High-Tech By Sophistication Or Simplification
Presented on October 13, 2022 at Facade Tectonics 2022 World Congress
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The iconic building principal incentive is to be visually attractive or stand out, for this purpose three main features must be accomplished: have a unique design, disassociate from the surrounding by means of the scale and have a singular form or even an unjustified formalisms in many cases. Manage to accomplish as far as possible this three features is a needed requisite and so have consequences on designing the building facade. However, how the façade detail construction will be resolved is not contemplated in the design process, considering that any façade design proposal will be figured out somehow by complex technologic innovations that will emphasise even more the building attractive. Nevertheless, not always is necessary to resort to this type of technology solutions. This hypothesis is demonstrated through the research of 5 iconic case studies: Abgar Tower, Porta Fira Tower, La Querola, Isla Blanca and Mohamed IV tower; emphasizing on the construction system analysis and the revelation of the “happy idea” of each case. The “happy idea” is an author’s term to define the construction innovation that enables the detail by simplification and no by sophistication. It is demonstrated that not always in necessary a complex technologic innovation but standard systems, or elements, applied strategically, considered little innovations, to make possible the resolution of the façade complexity in the simplest manner. Many of this innovations occur during the visual and constructive prototype progress, which is needed to validate the proposed solution and verify the correct performance. For this reason, is remarkably significant the real scale prototypes development that works as a real scale laboratory where to correct and validate successive solutions.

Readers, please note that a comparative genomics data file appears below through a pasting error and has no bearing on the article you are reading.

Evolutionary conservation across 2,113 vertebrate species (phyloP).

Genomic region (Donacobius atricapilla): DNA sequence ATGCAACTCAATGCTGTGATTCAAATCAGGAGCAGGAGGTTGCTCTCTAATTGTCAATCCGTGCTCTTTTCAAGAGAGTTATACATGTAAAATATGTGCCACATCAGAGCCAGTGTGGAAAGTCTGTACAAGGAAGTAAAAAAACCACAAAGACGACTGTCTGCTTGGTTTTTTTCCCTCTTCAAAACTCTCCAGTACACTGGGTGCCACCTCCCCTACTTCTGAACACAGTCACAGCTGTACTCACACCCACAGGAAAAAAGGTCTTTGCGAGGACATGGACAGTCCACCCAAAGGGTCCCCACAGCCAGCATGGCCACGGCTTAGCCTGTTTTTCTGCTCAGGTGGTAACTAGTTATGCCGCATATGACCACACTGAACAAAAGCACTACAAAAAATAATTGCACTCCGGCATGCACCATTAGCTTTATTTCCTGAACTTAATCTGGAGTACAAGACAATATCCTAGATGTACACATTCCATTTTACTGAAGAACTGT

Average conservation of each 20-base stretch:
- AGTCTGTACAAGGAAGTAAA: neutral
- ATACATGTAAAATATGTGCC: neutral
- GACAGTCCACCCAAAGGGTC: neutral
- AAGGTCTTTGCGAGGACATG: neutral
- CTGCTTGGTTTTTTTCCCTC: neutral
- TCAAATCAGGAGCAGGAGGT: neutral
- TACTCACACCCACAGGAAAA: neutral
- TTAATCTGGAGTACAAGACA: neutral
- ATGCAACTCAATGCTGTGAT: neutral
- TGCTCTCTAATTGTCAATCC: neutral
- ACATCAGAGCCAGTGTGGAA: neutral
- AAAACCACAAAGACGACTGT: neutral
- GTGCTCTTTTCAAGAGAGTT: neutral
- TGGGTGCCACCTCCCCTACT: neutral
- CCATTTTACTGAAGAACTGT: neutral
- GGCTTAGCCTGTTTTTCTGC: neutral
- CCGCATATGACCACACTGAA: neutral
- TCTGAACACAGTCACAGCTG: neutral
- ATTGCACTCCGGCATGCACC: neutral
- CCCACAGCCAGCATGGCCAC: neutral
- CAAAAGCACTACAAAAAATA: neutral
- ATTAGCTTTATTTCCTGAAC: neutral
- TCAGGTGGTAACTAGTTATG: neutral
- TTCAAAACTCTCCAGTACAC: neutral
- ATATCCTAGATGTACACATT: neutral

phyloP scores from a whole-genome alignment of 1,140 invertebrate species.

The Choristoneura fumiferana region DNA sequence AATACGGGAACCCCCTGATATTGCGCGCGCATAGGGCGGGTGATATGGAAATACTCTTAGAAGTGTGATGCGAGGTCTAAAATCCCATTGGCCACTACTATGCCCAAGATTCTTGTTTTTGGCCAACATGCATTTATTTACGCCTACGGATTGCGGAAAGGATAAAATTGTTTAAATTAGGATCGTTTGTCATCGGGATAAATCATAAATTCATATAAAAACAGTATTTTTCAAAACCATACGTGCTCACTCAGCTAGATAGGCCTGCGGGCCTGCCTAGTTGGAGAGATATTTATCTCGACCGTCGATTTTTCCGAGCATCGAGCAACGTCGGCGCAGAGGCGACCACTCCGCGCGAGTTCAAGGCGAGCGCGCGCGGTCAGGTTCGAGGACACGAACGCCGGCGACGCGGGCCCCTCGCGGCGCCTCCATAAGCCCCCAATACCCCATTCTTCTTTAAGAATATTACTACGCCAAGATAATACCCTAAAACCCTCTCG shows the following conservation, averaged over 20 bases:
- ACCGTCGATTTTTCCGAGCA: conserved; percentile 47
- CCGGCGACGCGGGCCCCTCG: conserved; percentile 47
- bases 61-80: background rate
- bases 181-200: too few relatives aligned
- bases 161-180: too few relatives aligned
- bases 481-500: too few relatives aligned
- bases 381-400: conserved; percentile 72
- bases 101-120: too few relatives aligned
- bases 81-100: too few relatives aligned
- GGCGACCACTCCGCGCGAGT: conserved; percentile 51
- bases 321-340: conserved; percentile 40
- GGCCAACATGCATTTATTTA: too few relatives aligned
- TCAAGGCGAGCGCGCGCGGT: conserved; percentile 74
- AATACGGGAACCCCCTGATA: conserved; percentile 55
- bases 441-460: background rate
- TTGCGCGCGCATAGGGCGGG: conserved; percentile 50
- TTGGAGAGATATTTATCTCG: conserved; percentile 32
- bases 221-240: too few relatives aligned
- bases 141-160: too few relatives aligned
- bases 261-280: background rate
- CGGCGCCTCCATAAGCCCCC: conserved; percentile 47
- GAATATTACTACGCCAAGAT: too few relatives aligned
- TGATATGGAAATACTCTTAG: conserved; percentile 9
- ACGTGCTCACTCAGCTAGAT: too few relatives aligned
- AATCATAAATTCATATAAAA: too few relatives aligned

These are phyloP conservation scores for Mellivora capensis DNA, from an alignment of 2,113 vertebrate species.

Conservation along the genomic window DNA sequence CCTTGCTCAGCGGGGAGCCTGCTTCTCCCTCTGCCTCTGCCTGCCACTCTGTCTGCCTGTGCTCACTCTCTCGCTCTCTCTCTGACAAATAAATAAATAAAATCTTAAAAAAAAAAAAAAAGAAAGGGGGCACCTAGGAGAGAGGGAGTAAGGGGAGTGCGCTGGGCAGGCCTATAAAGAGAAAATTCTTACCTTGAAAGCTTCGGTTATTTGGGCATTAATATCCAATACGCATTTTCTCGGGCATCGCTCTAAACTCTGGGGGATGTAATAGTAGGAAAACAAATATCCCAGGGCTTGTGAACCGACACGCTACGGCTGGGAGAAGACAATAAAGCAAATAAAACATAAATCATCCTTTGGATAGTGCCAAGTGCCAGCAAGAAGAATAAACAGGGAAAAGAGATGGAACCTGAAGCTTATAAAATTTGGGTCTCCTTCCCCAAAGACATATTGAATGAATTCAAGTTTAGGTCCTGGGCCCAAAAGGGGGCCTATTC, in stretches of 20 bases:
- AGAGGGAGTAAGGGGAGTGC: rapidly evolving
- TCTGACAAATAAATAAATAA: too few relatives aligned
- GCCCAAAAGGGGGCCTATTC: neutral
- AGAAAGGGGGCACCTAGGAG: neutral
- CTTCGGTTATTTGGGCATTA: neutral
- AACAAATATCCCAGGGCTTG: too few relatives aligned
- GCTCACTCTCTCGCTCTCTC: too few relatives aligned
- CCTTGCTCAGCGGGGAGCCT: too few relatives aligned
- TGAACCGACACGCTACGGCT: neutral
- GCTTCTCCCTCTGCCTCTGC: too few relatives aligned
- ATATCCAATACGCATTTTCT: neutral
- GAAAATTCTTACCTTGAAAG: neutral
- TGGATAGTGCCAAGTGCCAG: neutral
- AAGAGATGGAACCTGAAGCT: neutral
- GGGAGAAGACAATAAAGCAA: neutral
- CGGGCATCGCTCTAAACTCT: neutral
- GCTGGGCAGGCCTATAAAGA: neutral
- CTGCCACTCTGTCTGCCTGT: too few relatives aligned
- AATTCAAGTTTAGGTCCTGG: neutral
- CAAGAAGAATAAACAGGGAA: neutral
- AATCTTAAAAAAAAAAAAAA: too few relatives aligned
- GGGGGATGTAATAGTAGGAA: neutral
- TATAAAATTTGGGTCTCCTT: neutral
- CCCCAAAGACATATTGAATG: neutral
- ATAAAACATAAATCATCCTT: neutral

Charles Jenks in his book “The Iconic buildings” talks about Le Corbusier’s Ronchamps Chapel, 1955, as the first iconic building in contemporary era (Jencks 2005). The same architect that stood up for the possibility of housing to be iconic architecture and, on top of this fact, contemporaneously finished the first housing bloc that will become later on in a landmark: La Unite d’Habitation in Marsella. However, thereafter the construction of the Guggenheim museum, due to the economic benefit and urban regeneration it caused in the Bilbao city, the iconic buildings are seen as a consumer good and so from then on a significant number of architectonic landmarks are built all over the world (Cajide, Javier, and Cobo 2011).
Iconic buildings stands out from the city with a conspicuous form and style, and sometimes in high contrast with its surrounding (Davarpanah 2012). Most of these buildings are so fascinating because of ideas being materialized for the first time in an extraordinary manner thus making them a novelty, especially when they are made by a distinguished architect. They are mainly built to be visually attractive before being used with the proposed function (Elhagla, Nassar, and Ragheb 2020), thereby special characteristics elements should be present in any iconic building: unique design, large scale and form singularity (K. Yildiz 2018).